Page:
Celebrate National Yorkshire Pudding Day the Sourdough Way

Celebrate National Yorkshire Pudding Day the Sourdough Way

This may be the luckiest Friday the 13th in a long time, because today is #YorkshirePuddingDay. And you guessed it, you can make your puddings with either Sourdough Starter or Discard.

Yorkshire Pudding (not a dessert) is a savory English dish similar to a popover, German pancake, or Dutch baby. It is a beloved British side dish, but also loved by Americans. And we love it so much, that we celebrate it twice a year: on the first Sunday in February in the UK, and on October 13 in the US and everywhere else.

It's no surprise that Yorkshire pudding has become a family favorite across the US. Roast beef, Yorkshire pudding, and the whole buffet of traditional European foods made their way across America with pioneers and settlers. People cook what they know, and as with all times and places, the more money you had, the better you ate. Originally, roast beef and Yorkshire pudding would have been only for the middle classes and wealthy. 

The first recipe for Yorkshire Pudding was published in 1737 in Georgian collection entitled The Whole Duty of a WomanOddly enough this publication "guided a woman’s actions through the three possible stages of her life: The Duty of a Virgin, a Wife and a Widow.

But historically the dish was created by cooks in the north of England (Yorkshire) who devised a way to use the dripping fat from roasting meat. The batter it self is egg based with a very small amount of flour and is usually served with roast meat and gravy.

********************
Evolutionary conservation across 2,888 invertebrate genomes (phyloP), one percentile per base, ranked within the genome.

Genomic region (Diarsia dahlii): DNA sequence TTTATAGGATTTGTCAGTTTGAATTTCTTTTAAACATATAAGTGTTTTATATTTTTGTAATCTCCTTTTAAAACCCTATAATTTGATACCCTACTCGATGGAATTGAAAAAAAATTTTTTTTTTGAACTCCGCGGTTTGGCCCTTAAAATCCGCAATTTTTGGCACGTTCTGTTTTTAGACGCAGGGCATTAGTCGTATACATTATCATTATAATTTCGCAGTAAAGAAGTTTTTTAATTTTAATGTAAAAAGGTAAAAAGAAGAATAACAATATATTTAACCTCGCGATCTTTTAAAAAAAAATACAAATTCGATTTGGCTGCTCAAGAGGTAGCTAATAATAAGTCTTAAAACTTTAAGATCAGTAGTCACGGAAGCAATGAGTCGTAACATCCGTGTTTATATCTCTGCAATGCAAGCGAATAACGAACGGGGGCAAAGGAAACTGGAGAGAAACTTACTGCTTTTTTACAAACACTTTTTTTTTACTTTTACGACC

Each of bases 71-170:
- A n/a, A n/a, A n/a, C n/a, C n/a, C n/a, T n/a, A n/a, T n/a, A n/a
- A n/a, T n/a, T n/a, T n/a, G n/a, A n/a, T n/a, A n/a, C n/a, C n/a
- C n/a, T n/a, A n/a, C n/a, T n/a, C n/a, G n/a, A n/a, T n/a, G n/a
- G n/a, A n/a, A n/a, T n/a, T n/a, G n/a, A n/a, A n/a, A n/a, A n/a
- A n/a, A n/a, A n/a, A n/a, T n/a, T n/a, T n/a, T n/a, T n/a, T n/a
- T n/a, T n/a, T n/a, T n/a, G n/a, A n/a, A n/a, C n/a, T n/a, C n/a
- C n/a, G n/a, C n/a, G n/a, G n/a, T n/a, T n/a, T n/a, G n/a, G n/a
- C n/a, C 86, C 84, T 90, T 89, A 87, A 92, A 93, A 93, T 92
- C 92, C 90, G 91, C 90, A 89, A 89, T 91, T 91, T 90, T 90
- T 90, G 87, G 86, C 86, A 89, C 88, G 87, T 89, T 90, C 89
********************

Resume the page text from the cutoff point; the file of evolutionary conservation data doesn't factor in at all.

Giant Yorkshire Pudding

Here is a fun fact: The world's largest Yorkshire Pudding was made with an area of more that 500 square feet in June 1996 in, where else but, Skipton Round Table at Broughton Hall in Skipton, North Yorkshire, UK.

Yorkshire puddings are essentially pancake batter cooked in beef fat drippings or oil, which puffs them up into golden crispy goodness. Traditional Yorkshire puddings are made in one pan, but muffin tins are a great way to make individual portions to soak up all the great beef gravy.

To celebrate Yorkshire Pudding Day, you could make a batch of Yorkshire Puddings using your sourdough starter or discard. 

Yorkshire pudding with roast beef

Sourdough Yorkshire Pudding Recipe


  • 1/2 cup (113g) active sourdough starter or discard
  • 1 cup (120g) All-purpose flour
  • 3 large eggs
  • 1 cup (227ml) milk
  • 3/4 tsp (4.25g) salt
  • 6 Tbsp butter or beef drippings for burshing the tin


  1. Preheat the oven to 230°C/450°F/Gas Mark 8. Place a 12-hole muffin tin in the oven to heat up.
  2. In a large bowl, whisk together the sourdough starter, flour, eggs, milk, and salt until smooth.
  3. Pour the batter into a jug.
  4. Carefully remove the muffin tin from the hot oven and add half a tablespoon of butter to each hole.
  5. Place the muffin tin back in the oven for 2-3 minutes, or until the butter is very hot.
  6. Carefully pour the batter into the muffin tin, filling each hole about 2/3 full.
  7. Bake for 15-20 minutes, or until the Yorkshire puddings are golden brown and puffed up.
  8. Serve immediately with your favorite roast dinner.


  • For extra light and fluffy Yorkshire puddings, make sure the milk is at room temperature before using.
  • Don't overmix the batter, a few lumps are fine.
  • Make sure the muffin tin is very hot before adding the batter. This will help the Yorkshire puddings to rise.
  • Don't open the oven door while the Yorkshire puddings are baking, or they will deflate.
  • Serve the Yorkshire puddings immediately with your favorite roast smothered in gravy for dinner.



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